Looking into the Earth (Week/Day 2)
Looking into the Earth (Week/Day 2) GEOLOGY103
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This 4 page Class Notes was uploaded by Monica Weisenbach on Saturday February 7, 2015. The Class Notes belongs to GEOLOGY103 at a university taught by Peter Panish in Fall. Since its upload, it has received 206 views.
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Date Created: 02/07/15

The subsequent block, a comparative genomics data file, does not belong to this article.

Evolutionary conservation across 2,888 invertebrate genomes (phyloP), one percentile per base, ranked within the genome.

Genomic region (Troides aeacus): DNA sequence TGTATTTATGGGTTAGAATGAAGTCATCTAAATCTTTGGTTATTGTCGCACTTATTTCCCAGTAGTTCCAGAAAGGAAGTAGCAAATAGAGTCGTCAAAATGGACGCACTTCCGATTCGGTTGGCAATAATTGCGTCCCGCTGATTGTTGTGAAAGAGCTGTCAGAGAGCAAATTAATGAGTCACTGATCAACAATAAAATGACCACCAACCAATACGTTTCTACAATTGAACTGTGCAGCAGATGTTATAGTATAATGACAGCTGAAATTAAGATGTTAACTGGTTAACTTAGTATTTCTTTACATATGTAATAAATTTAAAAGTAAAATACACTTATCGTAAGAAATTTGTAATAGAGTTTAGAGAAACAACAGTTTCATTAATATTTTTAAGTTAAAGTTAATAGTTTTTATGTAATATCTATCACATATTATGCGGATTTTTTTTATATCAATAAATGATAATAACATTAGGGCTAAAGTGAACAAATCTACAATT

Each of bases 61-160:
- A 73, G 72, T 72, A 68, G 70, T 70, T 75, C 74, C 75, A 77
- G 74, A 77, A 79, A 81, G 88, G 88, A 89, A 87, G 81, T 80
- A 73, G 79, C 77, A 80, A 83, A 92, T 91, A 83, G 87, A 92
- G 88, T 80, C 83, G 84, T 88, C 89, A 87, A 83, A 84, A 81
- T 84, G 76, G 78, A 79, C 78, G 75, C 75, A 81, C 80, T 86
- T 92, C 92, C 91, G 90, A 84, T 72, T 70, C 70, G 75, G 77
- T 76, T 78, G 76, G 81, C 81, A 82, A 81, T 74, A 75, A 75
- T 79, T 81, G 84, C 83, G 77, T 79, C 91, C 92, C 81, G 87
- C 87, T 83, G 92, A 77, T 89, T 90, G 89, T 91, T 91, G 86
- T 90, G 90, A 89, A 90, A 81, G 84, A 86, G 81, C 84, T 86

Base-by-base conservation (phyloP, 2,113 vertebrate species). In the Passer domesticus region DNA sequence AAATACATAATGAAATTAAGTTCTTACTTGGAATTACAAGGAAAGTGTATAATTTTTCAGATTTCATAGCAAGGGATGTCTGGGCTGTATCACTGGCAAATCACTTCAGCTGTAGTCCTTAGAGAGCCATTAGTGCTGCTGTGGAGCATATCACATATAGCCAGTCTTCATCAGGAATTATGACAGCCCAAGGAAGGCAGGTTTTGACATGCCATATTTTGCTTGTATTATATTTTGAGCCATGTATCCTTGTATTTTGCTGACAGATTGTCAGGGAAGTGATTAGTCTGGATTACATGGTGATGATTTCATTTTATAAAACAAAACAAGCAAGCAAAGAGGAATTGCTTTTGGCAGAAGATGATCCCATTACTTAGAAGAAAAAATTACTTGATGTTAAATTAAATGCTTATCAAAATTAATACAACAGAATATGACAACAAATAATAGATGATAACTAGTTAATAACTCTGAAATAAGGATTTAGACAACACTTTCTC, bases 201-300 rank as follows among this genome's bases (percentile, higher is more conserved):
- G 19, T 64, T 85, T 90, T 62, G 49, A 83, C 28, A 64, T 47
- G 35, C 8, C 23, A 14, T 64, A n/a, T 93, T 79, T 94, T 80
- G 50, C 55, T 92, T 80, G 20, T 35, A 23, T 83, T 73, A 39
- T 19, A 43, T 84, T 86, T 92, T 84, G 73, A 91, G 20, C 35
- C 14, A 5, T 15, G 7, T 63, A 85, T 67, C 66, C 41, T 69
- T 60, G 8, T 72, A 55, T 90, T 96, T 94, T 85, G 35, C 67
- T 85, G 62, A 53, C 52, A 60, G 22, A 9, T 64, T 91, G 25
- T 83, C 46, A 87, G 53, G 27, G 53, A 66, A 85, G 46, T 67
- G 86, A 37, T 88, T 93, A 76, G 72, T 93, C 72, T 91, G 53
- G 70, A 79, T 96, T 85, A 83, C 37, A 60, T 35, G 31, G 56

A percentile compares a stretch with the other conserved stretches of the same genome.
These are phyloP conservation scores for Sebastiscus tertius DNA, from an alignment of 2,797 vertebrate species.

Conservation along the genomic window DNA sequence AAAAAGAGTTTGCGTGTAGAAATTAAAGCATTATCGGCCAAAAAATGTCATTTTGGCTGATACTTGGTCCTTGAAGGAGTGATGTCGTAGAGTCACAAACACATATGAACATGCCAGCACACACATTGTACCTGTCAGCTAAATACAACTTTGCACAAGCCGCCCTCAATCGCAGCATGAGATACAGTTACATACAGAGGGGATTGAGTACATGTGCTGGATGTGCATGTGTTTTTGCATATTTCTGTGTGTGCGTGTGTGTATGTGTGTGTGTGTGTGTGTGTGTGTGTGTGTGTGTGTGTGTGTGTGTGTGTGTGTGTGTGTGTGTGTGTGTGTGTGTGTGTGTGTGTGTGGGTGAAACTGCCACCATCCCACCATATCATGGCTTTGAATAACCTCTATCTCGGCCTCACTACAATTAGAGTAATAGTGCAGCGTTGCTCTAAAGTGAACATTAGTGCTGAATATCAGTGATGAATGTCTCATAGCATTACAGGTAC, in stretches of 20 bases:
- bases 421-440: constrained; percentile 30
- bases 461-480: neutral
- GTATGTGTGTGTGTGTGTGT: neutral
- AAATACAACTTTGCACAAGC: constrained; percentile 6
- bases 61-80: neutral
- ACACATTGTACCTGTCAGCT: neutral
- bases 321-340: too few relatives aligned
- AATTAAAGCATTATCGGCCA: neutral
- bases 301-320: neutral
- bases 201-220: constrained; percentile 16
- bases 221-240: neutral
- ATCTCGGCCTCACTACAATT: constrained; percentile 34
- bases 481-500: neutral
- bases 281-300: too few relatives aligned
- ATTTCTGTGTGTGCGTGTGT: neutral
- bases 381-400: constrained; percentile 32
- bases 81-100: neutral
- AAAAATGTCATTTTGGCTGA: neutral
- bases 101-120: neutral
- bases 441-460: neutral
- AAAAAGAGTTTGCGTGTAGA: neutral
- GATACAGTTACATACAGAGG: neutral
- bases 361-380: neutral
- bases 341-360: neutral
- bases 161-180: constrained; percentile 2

Week 2 Radiometric Dating Radiometric dating works because all things are slightly radioactive A note on atoms the of protons of electrons neutrons can vary different isotopes of atoms and the atomic mass number is the of protons and neutrons combined Parent radioactive elements decay into stable daughter elements Halflife the amount of time it takes for one element to decay by half Uranium238 gtgt Lead206 and Carbon14 gtgt Nitrogen14 used for inorganicorganic things respectively Other Dating Principles Principle of Superposition is the idea used often before radiometric dating and still for rocks that cannot be dated using that method that the further down something is the older it is Note that this works only really with sedimentary rocks Similar features like fossils between areas of known age and those of unknown age can help determine relative age Techniques of Seeing the Ocean Sounding is the process of throwing weighted ropes overboard and measuring the length when bottom was hit A very tedious process with doubtful accuracy and not many taken Echo Sounding is the process of throwing highfrequency sound waves at the bottom of the ocean and recording the echoes with a hydrophone This provides a continuous depth profile along the ship s track but it s only two dimensional Seismic Reflection Profile is done by a sound source and hydrophone towed behind the ship using a lower frequency sound that penetrates the ocean bottom layers This can reveal the sediments underlying the ocean crust Side Scan Sonar is like the Echo Sounder but wider with a 60km patch of seafloor measurement This produces 3D images of the seafloor Multibeam Survey Sonar is a more sophisticated version Satellites can pull data about the ocean floor by measuring minute variations of the ocean surface which reflects the bottom The average depth of the ocean is 38 km and the greatest depth is 11 km Earth s Interior Earthquakes let off seismic energy which radiate out and away from its foci There are 3 types of waves Rayleigh Pwaves and Swaves Rayleigh waves travel along the surface Pwaves travel fast through the Earth Swaves are slower and cannot go through liquid or gas Note With media of different densities light rays and others are bent when changing mediums This has helped scientists to understand the core of Earth Swaves cannot go through liquid the outer core is liquid stopping all swaves from passing through and casting an swave shadow zone on the other side It s a big part of the reason about how the size of the outer core is known Pwaves on the other hand is focused by the inner core producing two pwave shadow zones That s part of how it is known that the inner core is solid Paleomagnetism When magma cools it may have some magnetic particles in it When the magma gets past its Curie temperature the magnetic particles will freeze in their current orientation of the magnetic field This allows scientists to infer what the magnetic field looked at at the time of freezing This is one part of the evidence used to prove continental drift The Earths poles have switched at least once in This is further evidence of a liquid outer core if the convection pattern changes the fields can change although no one is entirely sure why On the sea floor the midatlantic ridge spews out lava that cools and records the magnetic field in symmetrical stripes on either side of the valley Sea Floor Spreading Midocean ridges are bisected by valleys where new lava comes up and forms new crust The Atlantic is widening and the Pacific is shrinking What about spreading ridges in the Pacific Subduction is the answer the Pacific plate is subducting against the American plates being destroyed faster than it is being made Remember subducting is when one plate goes below another plate divergent is when two plates are pulling apart and convergent is when two plates are colliding and pushing upwards Fun fact the North Atlantic opened up first as it has areas of crust older than the South Atlantic
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